I want to see the court docs and the architecture plans, but I don’t get up there much anymore. I started my blog to wiggle people who are interested in her out of the woodwork, for I would truly like to see HH vilified and shown up to be what she was- willing to sacrifice the truth to her horrible racism and creepy imagination.

    1. The source for the $500 cooking story is the full-page, illustrated Sunday feature in the SF Call, May 7, 1899. This is a very important article, if only because it bears no fingerprints of Teresa or James E. Brown. The reporter clearly interviewed MEP; it contains (what I think is) the first mention in a SF newspaper of her involvement with the underground railroad. That and other anecdotes suggests the cooking story, true or no, came from her. The article is overall complimentary and I believe it represents how she wanted the public and her creditors to view her following the news of her eviction from Octavia street. I think it is very likely that the “Queen of the Voodoos” feature that appeared in the Chronicle a few weeks later was Teresa’s/Brown’s reaction to counter this favorable story.

      A name on architectural plans does not convey ownership. It’s interesting to note that a Jan. 5 1902 article in the Chronicle described a court officer finding Teresa had “…the unrecorded deed which conveyed the famous Bell mansion on Octavia, Sutter and Bush streets from Thomas Bell and wife to Mary E. Pleasant.” That certainly implies the Bells had title. Yet after his death, Lynn Hudson writes in her book (pg. 81) “…Judge Coffey agreed to set 1661 Octavia Street aside as a homestead for the widow and children. This appeared to eliminate any of Pleasant’s claims to the property.” We know MEP had title when she was evicted in 1899. Since Thomas Bell’s probate records were lost in the 1906 fire, we’ll probably never know how many times it went back and forth.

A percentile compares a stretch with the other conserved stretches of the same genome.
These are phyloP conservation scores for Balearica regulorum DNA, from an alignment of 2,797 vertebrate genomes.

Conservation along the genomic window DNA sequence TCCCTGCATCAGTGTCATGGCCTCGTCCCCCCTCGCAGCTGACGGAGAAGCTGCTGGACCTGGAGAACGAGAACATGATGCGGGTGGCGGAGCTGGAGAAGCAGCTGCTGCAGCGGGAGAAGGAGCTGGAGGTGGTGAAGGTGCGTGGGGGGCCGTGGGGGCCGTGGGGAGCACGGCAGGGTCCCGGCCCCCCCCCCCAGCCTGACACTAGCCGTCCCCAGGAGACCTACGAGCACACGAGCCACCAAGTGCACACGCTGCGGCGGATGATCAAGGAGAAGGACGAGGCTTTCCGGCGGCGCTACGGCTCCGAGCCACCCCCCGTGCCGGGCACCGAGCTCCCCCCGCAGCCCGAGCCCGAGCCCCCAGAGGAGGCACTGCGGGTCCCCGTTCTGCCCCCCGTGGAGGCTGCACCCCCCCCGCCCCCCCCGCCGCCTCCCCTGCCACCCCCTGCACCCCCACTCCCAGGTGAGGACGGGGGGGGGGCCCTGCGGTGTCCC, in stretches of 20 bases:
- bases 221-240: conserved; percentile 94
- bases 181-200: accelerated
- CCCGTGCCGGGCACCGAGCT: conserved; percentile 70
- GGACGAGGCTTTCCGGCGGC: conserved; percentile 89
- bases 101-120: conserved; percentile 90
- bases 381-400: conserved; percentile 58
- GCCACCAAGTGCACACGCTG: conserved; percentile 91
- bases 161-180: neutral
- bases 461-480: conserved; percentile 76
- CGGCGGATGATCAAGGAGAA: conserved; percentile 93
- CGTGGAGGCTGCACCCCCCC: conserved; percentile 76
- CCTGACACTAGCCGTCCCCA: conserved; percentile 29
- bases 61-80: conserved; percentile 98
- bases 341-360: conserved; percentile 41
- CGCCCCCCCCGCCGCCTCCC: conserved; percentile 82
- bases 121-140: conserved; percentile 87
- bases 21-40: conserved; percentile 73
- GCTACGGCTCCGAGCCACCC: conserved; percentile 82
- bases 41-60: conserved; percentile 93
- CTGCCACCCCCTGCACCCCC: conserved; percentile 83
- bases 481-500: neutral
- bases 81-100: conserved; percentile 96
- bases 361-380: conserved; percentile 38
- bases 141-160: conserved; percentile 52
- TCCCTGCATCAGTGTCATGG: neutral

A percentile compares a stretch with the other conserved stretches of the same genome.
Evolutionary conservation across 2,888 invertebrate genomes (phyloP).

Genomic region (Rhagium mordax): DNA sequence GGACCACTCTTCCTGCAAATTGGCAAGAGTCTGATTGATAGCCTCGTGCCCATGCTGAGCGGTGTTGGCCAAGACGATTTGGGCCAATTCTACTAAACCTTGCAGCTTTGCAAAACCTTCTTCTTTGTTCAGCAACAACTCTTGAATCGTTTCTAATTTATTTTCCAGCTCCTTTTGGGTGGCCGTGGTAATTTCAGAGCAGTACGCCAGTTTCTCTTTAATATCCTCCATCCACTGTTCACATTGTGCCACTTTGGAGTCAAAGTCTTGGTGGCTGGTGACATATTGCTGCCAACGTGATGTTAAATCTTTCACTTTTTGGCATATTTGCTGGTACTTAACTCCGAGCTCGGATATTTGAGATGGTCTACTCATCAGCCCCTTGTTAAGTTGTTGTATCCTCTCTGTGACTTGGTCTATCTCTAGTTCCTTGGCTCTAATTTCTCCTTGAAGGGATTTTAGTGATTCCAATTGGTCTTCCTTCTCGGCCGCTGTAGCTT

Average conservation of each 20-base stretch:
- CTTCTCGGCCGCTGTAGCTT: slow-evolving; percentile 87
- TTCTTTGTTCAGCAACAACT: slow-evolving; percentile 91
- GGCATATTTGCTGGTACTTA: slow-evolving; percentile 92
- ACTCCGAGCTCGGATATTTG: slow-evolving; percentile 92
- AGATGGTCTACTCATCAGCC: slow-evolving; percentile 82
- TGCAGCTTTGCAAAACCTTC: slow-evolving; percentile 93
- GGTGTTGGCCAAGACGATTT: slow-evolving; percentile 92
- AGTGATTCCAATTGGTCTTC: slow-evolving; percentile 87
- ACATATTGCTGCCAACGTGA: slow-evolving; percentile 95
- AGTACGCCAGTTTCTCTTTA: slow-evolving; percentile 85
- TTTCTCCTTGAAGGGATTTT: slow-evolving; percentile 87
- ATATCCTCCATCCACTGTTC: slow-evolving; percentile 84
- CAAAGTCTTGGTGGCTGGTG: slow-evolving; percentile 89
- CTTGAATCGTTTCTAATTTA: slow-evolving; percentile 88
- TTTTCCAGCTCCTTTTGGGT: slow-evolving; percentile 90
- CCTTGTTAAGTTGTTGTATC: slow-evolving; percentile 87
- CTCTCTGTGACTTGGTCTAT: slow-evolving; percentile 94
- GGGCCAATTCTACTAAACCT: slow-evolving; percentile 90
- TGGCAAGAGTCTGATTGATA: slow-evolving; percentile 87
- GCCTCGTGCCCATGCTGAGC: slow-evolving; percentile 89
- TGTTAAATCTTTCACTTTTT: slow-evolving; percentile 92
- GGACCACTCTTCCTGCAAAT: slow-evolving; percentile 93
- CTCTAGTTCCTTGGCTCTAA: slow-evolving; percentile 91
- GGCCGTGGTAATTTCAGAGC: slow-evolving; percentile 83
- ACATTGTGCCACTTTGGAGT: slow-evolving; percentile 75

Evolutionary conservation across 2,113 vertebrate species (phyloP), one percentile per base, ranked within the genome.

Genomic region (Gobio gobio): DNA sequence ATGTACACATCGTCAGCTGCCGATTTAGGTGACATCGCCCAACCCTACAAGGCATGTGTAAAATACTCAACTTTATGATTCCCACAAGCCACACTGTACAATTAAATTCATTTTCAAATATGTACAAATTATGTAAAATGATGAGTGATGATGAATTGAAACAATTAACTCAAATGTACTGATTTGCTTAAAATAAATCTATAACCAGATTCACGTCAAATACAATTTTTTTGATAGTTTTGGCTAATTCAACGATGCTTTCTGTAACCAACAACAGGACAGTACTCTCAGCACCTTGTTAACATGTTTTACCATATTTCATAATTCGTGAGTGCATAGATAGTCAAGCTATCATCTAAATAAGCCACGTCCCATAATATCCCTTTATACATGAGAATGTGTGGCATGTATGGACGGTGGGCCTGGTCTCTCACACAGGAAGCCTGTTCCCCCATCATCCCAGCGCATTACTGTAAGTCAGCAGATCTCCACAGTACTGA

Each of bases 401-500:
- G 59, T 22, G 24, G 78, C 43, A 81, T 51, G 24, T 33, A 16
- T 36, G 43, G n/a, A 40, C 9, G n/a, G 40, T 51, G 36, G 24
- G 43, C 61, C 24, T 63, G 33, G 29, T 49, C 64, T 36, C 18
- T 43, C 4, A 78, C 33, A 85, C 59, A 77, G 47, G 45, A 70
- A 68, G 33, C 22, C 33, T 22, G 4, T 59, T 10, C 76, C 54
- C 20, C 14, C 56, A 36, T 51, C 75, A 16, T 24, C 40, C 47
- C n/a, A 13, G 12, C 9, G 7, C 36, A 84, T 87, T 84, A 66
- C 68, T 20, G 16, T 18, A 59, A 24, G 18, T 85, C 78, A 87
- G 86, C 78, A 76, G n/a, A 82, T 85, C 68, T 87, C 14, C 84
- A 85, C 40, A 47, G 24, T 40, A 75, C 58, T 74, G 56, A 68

By the way, I am unable to find any primary source that describes the mansion as having 30 rooms. As it became the Hotel Atherton in 1904, I am beginning to wonder if the second building was added around that time. Holdredge appears to be the first person to use that number.

  2. It is a matter of record that she HATED being called “Mammy”, and it’s disrespectful that you would continue using that term. She reportedly would not answer any correspondence addressed that way, but returned it to the sender unopened. Please take a step into the 21st century and not use these labels.

    1. It’s always helpful to actually read some of the material you rush to criticize! The article always refer to her as Mary Ellen, except where pointing out “Mammy” was a racist slur created and used by her enemies.

  3. Does anyone know if there is a geneological link from Teresa or Thomas Bell to Helen Holeredge? Perhaps a niece on Ms. Holderedge’s husband’s side of the family.

    I am attempting to connect M.E. Pleasant to her investments in Nortonville just south of present day Pittsburg, Contra Costa County, CA (site of the Black Diamond Coal Mines). My specific research interest is her financial backing of the “Shoo Fly Inn” circa 1876-1878. Any insights or leads would be most appreciated. Thank you.

    1. Hi Carol,
      Although Mary Ellen’s parentage is hard to verify, from my readings, I surmised that she may have indeed been part Hawaiian, as she has said “that gets my Kanaka blood boiling”, and there were quite a few Hawaiian sailors/stevedores in the whaling and fur industries during the 1800’s. The cookbook that Helen Holdredge compiled does have some pages dedicated to the Shoo Fly Inn. I am sure that there is no genealogical connection to Teresa Hooey or Thomas Bell or the Holdredges. The family appears to have taken some of her personal items and pieces of the mansion through various sales, so that might be another connection. There is a link above to some of my research, I hope that is helpful.

  4. I so enjoyed reading your article on Mammy Pleasant. As you can see my last name is Pleasant. My husband spoke often of stories his mother told him as a youth about Mammy Pleasant and the Pleasant family (distant relatives) who lived in Virginia. My sister in law is named for Mary Ellen Pleasant. I have all of Helen Holderedge’s books she wrote and find all of this quite fascinating to think my husband has some connection with M. E. Pleasant